Virginia Democrats had many reasons to celebrate on Nov. 5 when the party gained control of both General Assembly chambers, giving them the legislature and governorship for the first time since 1993.

Erasing the narrow majorities that Republicans held in the House of Delegates and State Senate in 2019 means Democrats will be able to tackle issues like gun reform, minimum wage, and gender equality that have stagnated in recent years when state legislators convene in Richmond in January.

It also ensures Democrats will be in power for the critical year when Virginia’s congressional and legislative district maps will be redrawn for the next decade.

Exactly how that process will unfold in 2021 remains to be determined, as legislators across partisan lines debate how to approach redistricting in a way that is fair and reflective of voters’ actual choices.

“A fundamental, core part of a representative democracy is that the people elected to serve actually represent those they’re serving,” OneVirginia2021 executive director Brian Cannon said. “What you have under the current system of gerrymandering…is you have a system where politicians get to outright pick their voters in a smoky back room with no transparency or citizens involved or consulted at all.”

Formed in 2014 by a group of policymakers and citizens, including former Republican Lt. Gov. Bill Bolling and Transportation Secretary Shannon Valentine, OneVirginia2021 describes itself as a nonpartisan organization dedicated to eliminating partisan gerrymandering and advocating for fair redistricting in Virginia.

The nonprofit has come out in favor of adopting an amendment to the Constitution of Virginia that would take redistricting authority away from the General Assembly and give it instead to a 16-member commission split evenly between legislators and citizens.

Proponents of the redistricting amendment, represented by Cannon, and opponents, represented by Del. Mark Levine (D-45th), gathered at Marymount University’s Phelan Hall in Arlington on Dec. 11 for a debate on the proposal.

The possible Virginia Redistricting Commission was introduced as a resolution by Sen. George Barker (D-39th) on Jan. 9 and passed its first reads in the House and Senate on Feb. 23.

In Virginia, constitutional amendments must be approved by the General Assembly two years in a row without alteration and then put to a public vote 90 days after its final passage to be ratified.

Under the proposed amendment, the redistricting commission would consist of eight legislators, four from each state chamber, and eight citizens appointed every 10 years starting with 2020.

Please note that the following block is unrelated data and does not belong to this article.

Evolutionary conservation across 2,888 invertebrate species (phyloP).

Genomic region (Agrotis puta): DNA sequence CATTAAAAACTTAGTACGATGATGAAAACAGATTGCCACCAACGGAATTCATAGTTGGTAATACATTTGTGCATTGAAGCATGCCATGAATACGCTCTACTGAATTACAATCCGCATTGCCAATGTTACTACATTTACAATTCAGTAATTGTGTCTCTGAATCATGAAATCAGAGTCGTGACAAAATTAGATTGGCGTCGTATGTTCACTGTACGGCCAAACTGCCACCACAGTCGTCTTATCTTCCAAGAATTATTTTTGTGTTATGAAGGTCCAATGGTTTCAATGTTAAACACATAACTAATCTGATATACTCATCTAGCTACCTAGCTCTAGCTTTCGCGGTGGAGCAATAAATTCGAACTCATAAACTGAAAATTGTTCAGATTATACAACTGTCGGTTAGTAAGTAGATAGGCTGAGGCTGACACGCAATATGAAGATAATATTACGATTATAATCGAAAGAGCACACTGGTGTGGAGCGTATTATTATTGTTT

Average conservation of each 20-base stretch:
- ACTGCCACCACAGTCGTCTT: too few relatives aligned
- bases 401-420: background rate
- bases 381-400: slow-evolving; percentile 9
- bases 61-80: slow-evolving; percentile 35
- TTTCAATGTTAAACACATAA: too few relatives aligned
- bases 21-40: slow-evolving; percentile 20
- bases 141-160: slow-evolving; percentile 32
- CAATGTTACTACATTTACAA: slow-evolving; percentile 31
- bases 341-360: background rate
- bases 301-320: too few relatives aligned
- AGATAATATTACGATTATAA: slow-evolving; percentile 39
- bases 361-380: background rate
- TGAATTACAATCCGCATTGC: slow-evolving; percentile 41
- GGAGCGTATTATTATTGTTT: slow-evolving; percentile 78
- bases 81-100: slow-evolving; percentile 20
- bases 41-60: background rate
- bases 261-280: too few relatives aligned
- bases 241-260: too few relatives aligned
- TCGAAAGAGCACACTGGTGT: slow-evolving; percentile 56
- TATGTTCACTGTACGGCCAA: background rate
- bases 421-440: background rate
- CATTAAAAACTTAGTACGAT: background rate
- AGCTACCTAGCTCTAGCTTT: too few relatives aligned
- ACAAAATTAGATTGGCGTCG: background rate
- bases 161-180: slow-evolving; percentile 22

While the legislative members would come from the majority and minority party leadership in each chamber, the citizen members would be selected by a committee of five retired circuit court judges from lists of candidates submitted by the General Assembly.

The commission would then develop district maps that need approval from at least six legislative members and six citizen members to be submitted for consideration by the General Assembly, which has to vote on the maps within 15 days of receiving them.

The General Assembly would not be allowed to amend the redistricting commission’s proposed maps. If the legislature fails to adopt a redistricting bill by the deadline, the commission would submit a new plan within 14 days, and a vote on the new plan would take place within seven days of its submission.

If the General Assembly fails to adopt the redistricting plan again, the districts would be drawn by the Virginia Supreme Court.

In an opinion piece for The Washington Post in March, Barker and Sen. Richard Saslaw (D-35th), who served as the Senate joint resolution’s chief co-patron with Sen. Emmett Hanger Jr. (R-24th), explained that their proposed constitutional amendment would eliminate the partisan gerrymandering that has marred previous district maps, often along racial lines, and prevent similar manipulation in the future.

“Our plan was carefully crafted to address the egregious mistakes of our past,” Barker and Saslaw said.

A panel of U.S. District Court judges ruled in June 2018 that Virginia’s district maps adopted by the General Assembly in 2011 were unconstitutional, because 11 districts had been drawn based on race, concentrating black voters to specific districts and diluting their influence.

The court gave the General Assembly about four months to establish a new redistricting plan.

While Attorney Gen. Mark Herring declined to appeal the decision, the House of Delegates filed its own appeal that was eventually dismissed in June by the U.S. Supreme Court, which ruled 5-to-4 that the legislative chamber did not have the authority to pursue the appeal.

This past November’s general election was the first conducted in Virginia under maps drawn by a federal court-hired expert after the House chose not to develop a new plan itself.